Composed at the office, Target, and in the front garden. Posted using BlogPress from an iPad

Pinboard Bookmarks

bookmarks for September 8th, 2010 through September 14th, 2010


#PLENK2010 orientation

Tourists outside Natwest, Soho, 1978

I’m trying to get oriented to the #PLENK2010 course, and taking what Downes and Siemens mentioned in the Elluminate session on Friday into account. Here’s more detail on open courses and MOOCs from Dave Cormier and George Siemens. Learner goals are up to the learners, and learners have to construct – reconstruct or locate – languages: sets of terms, concepts – with which to set and meet those ends.  It’s bootstrapping.

The MOOC mirrors a discussion at a conference, in a research lab, or in a workshop. One of the key reasons for creating an open course is to bring a wide variety of perspectives to bear on a given topic. In the case of Siemens and Downes’s course in both 2008 and 2009 and also Cormier and Siemens’s “Education Futures” course, the instructors were interested in taking a broader look at the ideas. The course members resemble the people in a corner having an in-depth discussion that others can choose to enter. Enough structure is provided by the course that if a learner is interested in the topic, he or she can build sufficient language and expertise to participate peripherally or directly. The registration process is the approach to the conversation; the filtering, the deciding whether or not to participate, happens after registration. The more people who walk over to talk, the better the chance will be that people will contribute to the conversation.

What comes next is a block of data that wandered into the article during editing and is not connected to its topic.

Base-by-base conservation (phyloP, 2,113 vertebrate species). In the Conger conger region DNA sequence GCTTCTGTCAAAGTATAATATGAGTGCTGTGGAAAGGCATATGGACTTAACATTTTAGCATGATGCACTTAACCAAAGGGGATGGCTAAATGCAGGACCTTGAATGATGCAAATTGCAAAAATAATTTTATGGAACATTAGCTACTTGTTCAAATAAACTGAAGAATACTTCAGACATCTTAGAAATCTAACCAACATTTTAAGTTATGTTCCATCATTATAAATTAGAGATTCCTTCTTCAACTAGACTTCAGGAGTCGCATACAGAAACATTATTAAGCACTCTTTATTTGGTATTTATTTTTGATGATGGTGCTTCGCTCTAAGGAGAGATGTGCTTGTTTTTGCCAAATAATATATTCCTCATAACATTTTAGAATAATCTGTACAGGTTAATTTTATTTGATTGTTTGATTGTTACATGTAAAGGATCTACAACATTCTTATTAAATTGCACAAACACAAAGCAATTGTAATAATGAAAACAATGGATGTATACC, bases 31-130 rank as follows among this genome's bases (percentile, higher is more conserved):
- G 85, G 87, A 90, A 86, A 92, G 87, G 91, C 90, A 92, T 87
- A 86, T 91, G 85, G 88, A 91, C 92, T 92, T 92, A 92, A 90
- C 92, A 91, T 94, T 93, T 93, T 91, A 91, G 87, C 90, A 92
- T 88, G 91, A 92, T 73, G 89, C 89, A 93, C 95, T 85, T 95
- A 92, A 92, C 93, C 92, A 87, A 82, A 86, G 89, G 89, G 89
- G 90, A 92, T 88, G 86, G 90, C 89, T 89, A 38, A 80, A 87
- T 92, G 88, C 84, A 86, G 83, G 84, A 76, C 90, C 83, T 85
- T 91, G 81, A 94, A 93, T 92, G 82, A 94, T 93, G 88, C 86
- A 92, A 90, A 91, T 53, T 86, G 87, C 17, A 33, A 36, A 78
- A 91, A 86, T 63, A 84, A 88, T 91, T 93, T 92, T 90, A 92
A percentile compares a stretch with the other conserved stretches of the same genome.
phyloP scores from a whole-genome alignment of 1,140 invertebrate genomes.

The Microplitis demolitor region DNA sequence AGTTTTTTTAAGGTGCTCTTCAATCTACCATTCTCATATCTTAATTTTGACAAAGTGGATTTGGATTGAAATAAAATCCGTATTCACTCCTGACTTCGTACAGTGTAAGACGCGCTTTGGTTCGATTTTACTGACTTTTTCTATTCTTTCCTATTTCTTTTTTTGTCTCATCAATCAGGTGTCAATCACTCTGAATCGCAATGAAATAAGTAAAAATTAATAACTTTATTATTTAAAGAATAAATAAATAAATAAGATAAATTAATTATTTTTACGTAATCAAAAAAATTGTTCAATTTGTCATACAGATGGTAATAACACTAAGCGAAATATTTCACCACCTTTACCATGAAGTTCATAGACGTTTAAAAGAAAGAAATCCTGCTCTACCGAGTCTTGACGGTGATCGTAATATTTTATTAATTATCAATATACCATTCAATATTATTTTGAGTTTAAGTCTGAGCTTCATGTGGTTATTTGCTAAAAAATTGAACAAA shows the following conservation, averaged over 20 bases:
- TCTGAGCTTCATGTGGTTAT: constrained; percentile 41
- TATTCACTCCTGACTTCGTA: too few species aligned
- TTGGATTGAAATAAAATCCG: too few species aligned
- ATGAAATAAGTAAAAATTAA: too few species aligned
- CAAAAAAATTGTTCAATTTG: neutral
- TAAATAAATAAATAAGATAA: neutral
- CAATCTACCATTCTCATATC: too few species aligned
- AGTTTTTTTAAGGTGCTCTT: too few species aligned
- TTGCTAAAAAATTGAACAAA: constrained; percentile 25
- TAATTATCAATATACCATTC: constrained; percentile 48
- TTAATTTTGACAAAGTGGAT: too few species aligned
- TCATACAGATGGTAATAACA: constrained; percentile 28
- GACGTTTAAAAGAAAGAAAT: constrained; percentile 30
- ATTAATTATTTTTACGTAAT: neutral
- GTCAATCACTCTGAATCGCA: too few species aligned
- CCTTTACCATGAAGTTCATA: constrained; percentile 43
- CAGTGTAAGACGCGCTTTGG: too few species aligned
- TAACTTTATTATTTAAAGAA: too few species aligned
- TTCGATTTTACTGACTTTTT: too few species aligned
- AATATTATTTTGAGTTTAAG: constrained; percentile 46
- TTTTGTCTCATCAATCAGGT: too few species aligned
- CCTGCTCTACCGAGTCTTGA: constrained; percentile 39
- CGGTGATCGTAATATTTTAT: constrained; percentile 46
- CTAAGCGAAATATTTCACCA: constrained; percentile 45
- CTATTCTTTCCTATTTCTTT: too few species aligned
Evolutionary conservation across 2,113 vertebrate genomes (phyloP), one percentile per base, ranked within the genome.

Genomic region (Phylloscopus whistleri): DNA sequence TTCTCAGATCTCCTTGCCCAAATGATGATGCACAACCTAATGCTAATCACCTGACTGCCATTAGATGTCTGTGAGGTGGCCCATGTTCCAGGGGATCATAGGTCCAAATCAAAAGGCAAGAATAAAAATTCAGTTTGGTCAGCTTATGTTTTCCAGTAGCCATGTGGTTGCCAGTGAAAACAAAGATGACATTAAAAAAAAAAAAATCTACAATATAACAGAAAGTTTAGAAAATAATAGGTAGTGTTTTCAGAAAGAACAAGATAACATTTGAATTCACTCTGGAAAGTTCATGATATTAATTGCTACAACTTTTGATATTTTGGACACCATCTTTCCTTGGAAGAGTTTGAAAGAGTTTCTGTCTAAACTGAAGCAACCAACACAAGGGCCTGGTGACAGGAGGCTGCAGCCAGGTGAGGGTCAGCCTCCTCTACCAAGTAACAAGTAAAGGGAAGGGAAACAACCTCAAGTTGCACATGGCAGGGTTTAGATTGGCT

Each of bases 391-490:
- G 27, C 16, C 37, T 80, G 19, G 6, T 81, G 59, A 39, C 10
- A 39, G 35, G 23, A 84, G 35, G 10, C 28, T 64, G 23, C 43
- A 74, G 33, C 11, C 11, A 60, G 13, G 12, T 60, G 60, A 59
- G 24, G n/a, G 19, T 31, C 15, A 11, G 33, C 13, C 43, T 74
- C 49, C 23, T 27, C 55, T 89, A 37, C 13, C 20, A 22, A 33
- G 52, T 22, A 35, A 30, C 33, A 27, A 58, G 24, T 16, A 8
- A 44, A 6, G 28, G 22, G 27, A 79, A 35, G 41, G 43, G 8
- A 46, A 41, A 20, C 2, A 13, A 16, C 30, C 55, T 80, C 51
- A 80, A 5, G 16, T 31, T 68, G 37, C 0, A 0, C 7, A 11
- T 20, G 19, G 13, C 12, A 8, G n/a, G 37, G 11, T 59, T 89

It’s the Socratic method and it seems to lead to dangerous Socratic knowledge –

We are, in effect, returning to Socratic roots. The change that so worried Socrates was the writing down of knowledge, so that a learner could imitate understanding ideas by being reminded of them, giving the learner the “appearance of wisdom,” not its reality.

In my field of rhetoric, whenever someone mentions a conversation, they mention Kenneth Burke’s model of how knowledge is constructed by conversation. So here’s the obligatory link to Burke’s Parlor.

Or, as I roughly transcribed from Downes in the Elluminate session: